Analysis of the March quarter national accounts




The March quarter national accounts didn’t tell us anything we didn't already know - the economy is struggling. The 0.1% rise in growth in the quarter was very underwhelming, and the 1.1% annual rate indicated stagnation.

In short, the National Accounts were ugly and gave a confusing picture of what has happened in the economy. There were no signs of any circuit breakers in the data for the Reserve Bank, except that it is now clear another rate rise could very well tip the economy into a nasty slide.

One commentator said the patient barely registered a pulse in the quarter. The 0.1% rate compared poorly with the revised upwards 0.3% growth in the December quarter (originally 0.2% growth).

Normally, a patient with the sort of symptoms seen in the National Accounts would need a whack from some sort of stimulus, like a rate cut, but persistent inflationary pressures are preventing that.

In fact, the growth data for 2023 saw many revisions. Besides the upgrade for the three months to December, the original 0.3% rate for June to September was dropped to 0.2%, and the June quarter’s 0.5% was cut to 0.4%. Only the first quarter’s 0.6% last year was left unrevised. The outcome was close to market forecasts for a 0.2% rise and a 1.2% annual rate.

The national accounts and GDP data came the same morning as the appearance of Reserve Bank Governor Michelle Bulloock, who presciently told a federal parliamentary committee before the data was released that there would be little or no economic growth this year.

“Well, forecasting is a difficult process, but our expectation at this point would be no. We don’t expect it to increase; we expect growth to be quite low,” she said.

The National Accounts showed that for the fifth quarter in a row, GDP per capita fell (because of slowing growth and a rising population). To keep up their subdued level of consumption, Australians used up their savings, and the savings ratio fell to 0.9% in the latest quarter from a revised 1.6% in the December quarter (originally reported as 3.2%).

The slowdown was led by weakness in retail spending as household budgets remain under stress after 13 interest rate increases from the Reserve Bank since May 2022, while prices are still rising quickly in critical areas such as rents and electricity prices.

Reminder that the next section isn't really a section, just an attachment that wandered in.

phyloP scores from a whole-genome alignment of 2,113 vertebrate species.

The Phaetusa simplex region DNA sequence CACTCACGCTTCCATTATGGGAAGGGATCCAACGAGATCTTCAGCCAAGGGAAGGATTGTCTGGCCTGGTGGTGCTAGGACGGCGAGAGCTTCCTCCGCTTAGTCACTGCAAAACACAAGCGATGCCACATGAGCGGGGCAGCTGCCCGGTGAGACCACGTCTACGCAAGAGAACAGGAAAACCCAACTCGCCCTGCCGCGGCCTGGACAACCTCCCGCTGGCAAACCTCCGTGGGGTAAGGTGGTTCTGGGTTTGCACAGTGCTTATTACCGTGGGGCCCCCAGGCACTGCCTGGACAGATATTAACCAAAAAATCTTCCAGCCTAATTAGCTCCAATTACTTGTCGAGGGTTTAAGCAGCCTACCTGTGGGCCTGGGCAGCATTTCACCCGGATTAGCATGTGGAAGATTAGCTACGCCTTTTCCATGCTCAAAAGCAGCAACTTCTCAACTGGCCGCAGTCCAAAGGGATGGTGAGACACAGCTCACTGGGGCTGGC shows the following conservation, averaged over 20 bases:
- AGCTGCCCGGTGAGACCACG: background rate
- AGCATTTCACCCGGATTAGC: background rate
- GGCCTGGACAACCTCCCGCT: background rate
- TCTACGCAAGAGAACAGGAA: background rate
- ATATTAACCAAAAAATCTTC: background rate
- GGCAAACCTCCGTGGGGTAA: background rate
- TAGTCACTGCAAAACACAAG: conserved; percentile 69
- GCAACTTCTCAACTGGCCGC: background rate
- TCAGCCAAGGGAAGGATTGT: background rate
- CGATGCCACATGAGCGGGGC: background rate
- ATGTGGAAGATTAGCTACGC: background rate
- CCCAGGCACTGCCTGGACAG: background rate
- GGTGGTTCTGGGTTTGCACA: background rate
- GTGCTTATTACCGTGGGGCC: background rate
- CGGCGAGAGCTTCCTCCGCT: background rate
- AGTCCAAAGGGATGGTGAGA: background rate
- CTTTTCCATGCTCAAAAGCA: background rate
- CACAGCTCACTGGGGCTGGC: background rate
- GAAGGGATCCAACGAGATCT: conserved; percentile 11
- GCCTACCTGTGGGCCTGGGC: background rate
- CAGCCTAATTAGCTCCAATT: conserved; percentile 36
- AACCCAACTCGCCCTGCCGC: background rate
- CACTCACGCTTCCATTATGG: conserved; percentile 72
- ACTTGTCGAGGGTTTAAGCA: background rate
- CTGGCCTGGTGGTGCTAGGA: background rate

Some relief might not be far away with July 1 income tax cuts and cash handouts for every household and rebates to offset soaring electricity costs and rising rents, but that is not expected to spark a revival in spending.

The minimum wage will also rise by 3.75% from July 1, benefiting around 2.9 million lower-paid workers.

Economic growth has been slowing since the March 2023 quarter (0.6% quarter-on-quarter growth), and ABS head of national accounts Katherine Keenan said it was also the fifth quarter of falling GDP per capita growth.

“GDP growth was weak in March, with the economy experiencing its lowest year-on-year growth since December 2020,” she said.

Outside the pandemic, it’s the worst annual growth rate since 2000.

On a per capita (person) basis, consumer spending fell 0.1% quarter-on-quarter, continuing a run of falls that started in March 2023. Even with that further pullback in spending, households still ran down their savings.

Adding to the bad news, business investment—which had been a good strong area of activity in recent quarters—fell 0.8% from the December quarter.

A 4.3% drop in non-dwelling construction was the main culprit as mining and infrastructure spending slowed (especially by governments). Engineering construction fell 4.8% with reduced work on oil and gas projects.

But that fall disguised a surge in spending on machinery and equipment for data centers, jumping 2% quarter-on-quarter, and a 2.3% quarterly rise in spending on computer software.

As expected, trade detracted 0.9 percentage points from the quarter’s GDP growth. A sharp rise in imports was to blame for that poor result, jumping 5.1% from the December quarter on the back of a 9.5% quarterly rise in imports of consumption goods.

The jump in imports helped rebuild dwindling inventories, which contributed 0.7 percentage points to quarter-on-quarter GDP growth. Meanwhile, exports rose 0.7% quarter-on-quarter because of higher LNG prices and a slightly stronger dollar for much of the quarter.


Name Glenn Dyer

Glenn Dyer has been a finance journalist and TV producer for more than 40 years. He has worked at Maxwell Newton Publications, Queensland Newspapers, AAP, The Australian Financial Review, The Nine Network and Crikey.